So how's it been going since the change? 

"It's been fantastic, the food is excellent but not stuck up," says McClure, "and the customer response has been extremely positive. I have never had a restaurant grow so quickly."

Will there be a dress code at three. a kitchen and lounge? 

"Three does not have a dress code," McClure says.


New Arch's on Emmet

In 2005, Rob and Sandy Archer of Arch's Frozen Yogurt, with a long-time location on Ivy Road and another more recent one on the Corner, bought the Donut Connection at 1232 Emmet Street for $660,000. Since then, they've been working on plans to build Arch's most impressive location yet, an under-stated two-story modern affair fronting the street and with two outdoor eating balconies. The new building (they demolished the old one) will also have eco-friendly and energy efficient SIPS roof panels and a stainless-steel trellis for ivy to twine up, and will be painted tan and earthtone red– all courtesy BRW Architects, known for their renovations of Congregation Beth Israel, the Downtown Rec Center, and the Mall side of the Water Street parking garage. 

Although the Archers could not be reached by press time, store manager Jason Petty says the new store will most likely open in May or June of 2008, and will model itself more after the Corner location, which serves sandwiches, salads, and other lunch fare along with its frozen yogurt.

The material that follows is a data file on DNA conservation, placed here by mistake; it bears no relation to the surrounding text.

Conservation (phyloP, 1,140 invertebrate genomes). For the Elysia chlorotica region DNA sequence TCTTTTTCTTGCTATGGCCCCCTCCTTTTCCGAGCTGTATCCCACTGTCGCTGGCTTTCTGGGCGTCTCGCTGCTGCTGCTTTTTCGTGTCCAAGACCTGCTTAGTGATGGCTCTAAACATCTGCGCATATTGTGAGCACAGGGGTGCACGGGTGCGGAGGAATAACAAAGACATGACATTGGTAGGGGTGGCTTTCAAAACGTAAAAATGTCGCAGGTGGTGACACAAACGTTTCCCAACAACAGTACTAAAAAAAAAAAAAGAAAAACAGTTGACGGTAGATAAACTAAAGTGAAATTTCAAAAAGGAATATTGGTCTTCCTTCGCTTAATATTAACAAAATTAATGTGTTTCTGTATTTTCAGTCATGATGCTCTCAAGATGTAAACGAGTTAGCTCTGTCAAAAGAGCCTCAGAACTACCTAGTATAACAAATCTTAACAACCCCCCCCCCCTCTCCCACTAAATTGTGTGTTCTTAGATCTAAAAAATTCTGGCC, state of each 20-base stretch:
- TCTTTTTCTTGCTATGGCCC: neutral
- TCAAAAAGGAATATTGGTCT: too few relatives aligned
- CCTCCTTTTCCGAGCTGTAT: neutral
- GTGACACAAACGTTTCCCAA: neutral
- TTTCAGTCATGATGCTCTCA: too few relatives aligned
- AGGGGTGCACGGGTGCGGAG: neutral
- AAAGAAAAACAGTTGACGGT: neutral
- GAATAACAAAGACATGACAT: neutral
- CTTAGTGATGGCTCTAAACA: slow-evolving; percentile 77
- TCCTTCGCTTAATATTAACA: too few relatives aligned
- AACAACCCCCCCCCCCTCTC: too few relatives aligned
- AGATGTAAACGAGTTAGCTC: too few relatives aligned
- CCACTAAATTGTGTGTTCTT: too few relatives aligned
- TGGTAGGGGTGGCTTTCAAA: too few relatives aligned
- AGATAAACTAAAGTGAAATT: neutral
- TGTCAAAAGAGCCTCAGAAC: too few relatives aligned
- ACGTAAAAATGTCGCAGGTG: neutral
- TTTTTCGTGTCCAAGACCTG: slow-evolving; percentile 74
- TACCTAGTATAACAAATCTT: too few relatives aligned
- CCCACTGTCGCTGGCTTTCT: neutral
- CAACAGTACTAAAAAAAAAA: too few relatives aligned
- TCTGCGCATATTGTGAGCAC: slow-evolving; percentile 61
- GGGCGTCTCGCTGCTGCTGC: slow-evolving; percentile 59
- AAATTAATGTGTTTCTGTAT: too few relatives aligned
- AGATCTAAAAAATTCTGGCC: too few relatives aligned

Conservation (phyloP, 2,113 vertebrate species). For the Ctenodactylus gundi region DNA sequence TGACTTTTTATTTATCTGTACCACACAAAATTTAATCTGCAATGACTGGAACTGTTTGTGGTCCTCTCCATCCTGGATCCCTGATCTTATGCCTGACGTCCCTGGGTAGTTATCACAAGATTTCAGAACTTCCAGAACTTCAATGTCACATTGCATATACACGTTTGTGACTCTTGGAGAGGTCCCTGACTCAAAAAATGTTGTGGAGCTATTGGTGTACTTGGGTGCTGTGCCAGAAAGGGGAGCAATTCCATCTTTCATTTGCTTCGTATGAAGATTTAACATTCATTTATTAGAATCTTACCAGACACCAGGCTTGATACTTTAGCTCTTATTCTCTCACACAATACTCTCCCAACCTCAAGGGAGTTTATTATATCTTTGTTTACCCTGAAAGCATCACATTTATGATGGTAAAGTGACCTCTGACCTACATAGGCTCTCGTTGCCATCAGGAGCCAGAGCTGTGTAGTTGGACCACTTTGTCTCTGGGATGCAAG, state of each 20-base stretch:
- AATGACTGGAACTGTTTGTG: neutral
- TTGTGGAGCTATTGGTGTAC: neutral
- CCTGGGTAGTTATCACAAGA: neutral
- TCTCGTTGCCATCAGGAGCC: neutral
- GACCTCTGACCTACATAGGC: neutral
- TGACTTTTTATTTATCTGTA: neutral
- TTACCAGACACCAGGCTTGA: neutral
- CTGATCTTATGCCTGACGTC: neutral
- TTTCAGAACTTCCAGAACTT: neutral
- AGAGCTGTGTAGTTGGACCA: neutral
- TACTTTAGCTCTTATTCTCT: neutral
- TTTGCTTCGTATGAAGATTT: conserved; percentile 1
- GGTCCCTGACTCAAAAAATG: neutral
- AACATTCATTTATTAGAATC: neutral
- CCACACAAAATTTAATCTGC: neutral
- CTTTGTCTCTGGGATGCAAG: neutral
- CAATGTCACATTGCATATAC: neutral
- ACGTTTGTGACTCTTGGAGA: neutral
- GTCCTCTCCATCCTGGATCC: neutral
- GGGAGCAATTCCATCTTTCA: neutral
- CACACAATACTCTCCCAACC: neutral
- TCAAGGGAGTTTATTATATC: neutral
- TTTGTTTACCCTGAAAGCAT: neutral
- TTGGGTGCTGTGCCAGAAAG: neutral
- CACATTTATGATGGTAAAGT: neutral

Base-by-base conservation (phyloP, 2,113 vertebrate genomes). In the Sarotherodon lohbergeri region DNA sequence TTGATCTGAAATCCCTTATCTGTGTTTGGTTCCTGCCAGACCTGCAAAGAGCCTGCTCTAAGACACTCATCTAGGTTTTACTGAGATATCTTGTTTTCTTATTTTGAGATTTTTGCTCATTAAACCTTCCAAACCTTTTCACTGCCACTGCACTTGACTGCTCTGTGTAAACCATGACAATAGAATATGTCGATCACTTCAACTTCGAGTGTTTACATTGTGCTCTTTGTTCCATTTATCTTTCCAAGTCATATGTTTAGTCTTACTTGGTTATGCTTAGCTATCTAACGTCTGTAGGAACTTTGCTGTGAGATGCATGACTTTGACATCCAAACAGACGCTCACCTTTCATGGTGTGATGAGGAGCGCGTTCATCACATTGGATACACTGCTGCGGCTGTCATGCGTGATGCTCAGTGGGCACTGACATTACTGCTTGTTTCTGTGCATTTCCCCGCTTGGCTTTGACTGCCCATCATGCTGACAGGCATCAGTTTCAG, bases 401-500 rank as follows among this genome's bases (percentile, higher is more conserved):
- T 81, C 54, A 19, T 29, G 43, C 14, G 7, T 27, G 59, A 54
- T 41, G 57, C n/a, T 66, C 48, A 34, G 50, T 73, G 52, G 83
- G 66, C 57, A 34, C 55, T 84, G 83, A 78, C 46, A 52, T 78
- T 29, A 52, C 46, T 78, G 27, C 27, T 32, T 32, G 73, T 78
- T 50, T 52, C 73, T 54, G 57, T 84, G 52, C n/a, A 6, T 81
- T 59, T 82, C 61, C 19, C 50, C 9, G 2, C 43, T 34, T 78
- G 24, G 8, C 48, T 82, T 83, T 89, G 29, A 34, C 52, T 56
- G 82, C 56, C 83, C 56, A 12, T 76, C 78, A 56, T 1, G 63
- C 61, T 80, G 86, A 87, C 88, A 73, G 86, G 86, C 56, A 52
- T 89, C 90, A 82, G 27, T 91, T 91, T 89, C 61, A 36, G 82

Crush, your friendly neighborhood wine shop

If all goes according to plan, it looks like a new wine shop will be opening up in Historic downtown Belmont this weekend. Paul Coleman, one of the partners who opened Orzo in the West Main Street Market, says he plans to open Crush in a small building across from Saxx Jaxx Club and La Taza (next door to an as-yet-unnamed new restaurant we reported on recently), with his wife, Nan, and his partner, Gregg Oxley. 

"We want to be a friendly neighborhood wine shop," says Coleman, "with a real emphasis on customer service." 

While there'll be no restaurant on-site, Coleman says there will be a wide selection of cheeses, breads, and other goodies patrons can enjoy with the wine selections. They'd also like to sell wine without all the pretension. 

"We'd really like to take the snobbishness out of the wine mystique," says Coleman, "and create a place where people feel comfortable checking out wines."


South River is for Virginia wine lovers

Congrats to the South River Restaurant and Wine Shop in Waynesboro for being named the "Virginia Wine Retailer of the Year" by the Virginia Wineries Association last month. Dan Myers and Bryson Posey, South River's wine specialists, accepted the award on behalf of the restaurant and its owner Linda Roland. 

Since last summer's passage of a new state law that prohibited Virginia wineries from self-distributing, operations like South River have become more important than ever to the state's wine industry.

According to Roland, South River sells over 80 Virginia wines from more than 35 wineries and holds wine dinners monthly at the restaurant.

Indeed, the Waynesboro Chamber of Commerce may want to give Roland an award too– for all the attention.


The design for the new Arch's on Emmet Street.

COURTESY BRW ARCHITECTS#